And we like the opportunity to feel that collective togetherness by being in the bowl - in the flock of Twitter birds.  Some of the birds are sharing sky space like the lovely folk of the Hobsonville Point schools, who opened their wings and shared their nests. (Apologies for the mashed metaphors, but I am enjoying myself).

For a weekend we are no longer the lonely nut or the ugly duckling; we've found our flock and we can't stop the singing in our heads.

Replying to Reid...the #edchatnz Blogging Meme

If you get included in the blogging meme: copy/paste the questions and instructions into your own blog then fill out your own answers. Share on twitter tagging 5 friends.

1. How did you attend the #Edchatnz Conference? (Face 2 Face, followed online or didn’t)

It was a MUST attend for me. I'm one of the early #edchatnz crowd – and well, the “queen” it would appear – so one must make an effort! I love @MissDtheTeacher and what she has done to BITS and wouldn’t have missed it.

I told my team, leapt in the car after a meeting on Thursday afternoon, and drove the three hours to Auckland where my lovely tweep friend @CaroBush was hosting “the girls”. We went to #Educafe with @EmmaWinder25 and @andrewcowie and had the most marvellous think tank time…but I digress; that’s another post.

Next morning it was on the road to HPSS with @CaroBush, @digitallearnin and @annagerrit – and I think we were first there!

2. How many others attended from your school or organisation?

Just me.

3. How many #Edchatnz challenges did you complete?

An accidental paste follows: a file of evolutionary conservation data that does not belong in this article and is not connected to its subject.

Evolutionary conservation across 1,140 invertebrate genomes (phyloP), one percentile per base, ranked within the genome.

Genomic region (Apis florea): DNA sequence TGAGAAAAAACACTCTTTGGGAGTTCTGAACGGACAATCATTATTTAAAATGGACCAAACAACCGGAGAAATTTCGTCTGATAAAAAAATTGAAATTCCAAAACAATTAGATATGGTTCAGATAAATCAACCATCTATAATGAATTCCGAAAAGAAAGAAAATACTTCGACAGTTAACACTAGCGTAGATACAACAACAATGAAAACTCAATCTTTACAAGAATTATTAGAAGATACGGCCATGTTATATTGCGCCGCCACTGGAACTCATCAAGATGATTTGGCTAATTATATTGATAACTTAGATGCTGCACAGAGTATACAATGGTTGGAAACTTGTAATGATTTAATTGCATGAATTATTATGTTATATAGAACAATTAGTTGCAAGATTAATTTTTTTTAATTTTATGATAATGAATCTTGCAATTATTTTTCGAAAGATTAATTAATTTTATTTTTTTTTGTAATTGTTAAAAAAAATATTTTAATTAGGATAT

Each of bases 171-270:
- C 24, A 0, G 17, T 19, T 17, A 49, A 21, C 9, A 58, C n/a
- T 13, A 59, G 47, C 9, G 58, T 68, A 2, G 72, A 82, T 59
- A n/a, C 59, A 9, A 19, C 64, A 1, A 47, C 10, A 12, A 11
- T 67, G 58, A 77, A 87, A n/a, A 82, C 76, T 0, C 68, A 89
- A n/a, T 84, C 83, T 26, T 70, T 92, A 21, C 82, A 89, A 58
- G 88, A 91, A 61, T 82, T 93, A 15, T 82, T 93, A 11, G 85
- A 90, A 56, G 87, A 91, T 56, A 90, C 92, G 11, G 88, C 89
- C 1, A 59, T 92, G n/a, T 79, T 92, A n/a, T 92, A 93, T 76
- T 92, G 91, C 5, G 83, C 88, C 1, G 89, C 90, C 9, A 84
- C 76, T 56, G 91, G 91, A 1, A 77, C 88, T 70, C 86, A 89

Hmmm – certainly #selfies, #grelfies, #melfies and #twofies.

Also assisted @digitallearnin with the dance challenge in @andrewcowie’s digital literacy breakout.  She held the camera while I yelled at everyone, “Get up! Dance! It’s a challenge! DO IT!”

4. Who are 3 people that you connected with and what did you learn from them?

@boonman who is a well-known advertising face (had to ask him if he really was himself) but did his best work on our Twitter video. Funny guy! Smarter looking in real life. (He he.)
@AKeenReader who reminded me that we all have an influence on each other and it’s so important to make those connections and have that support.
@mattynicholl whose whole face lights up when he greets someone.

But I want to say EVERYONE!  I really get pleasure from meeting all the tweeps I talk to online, reconnecting with people I now regard as friends, new tweeps I didn’t already know and anyone who shares my passion for learning and sharing. So I could just add my “following” list!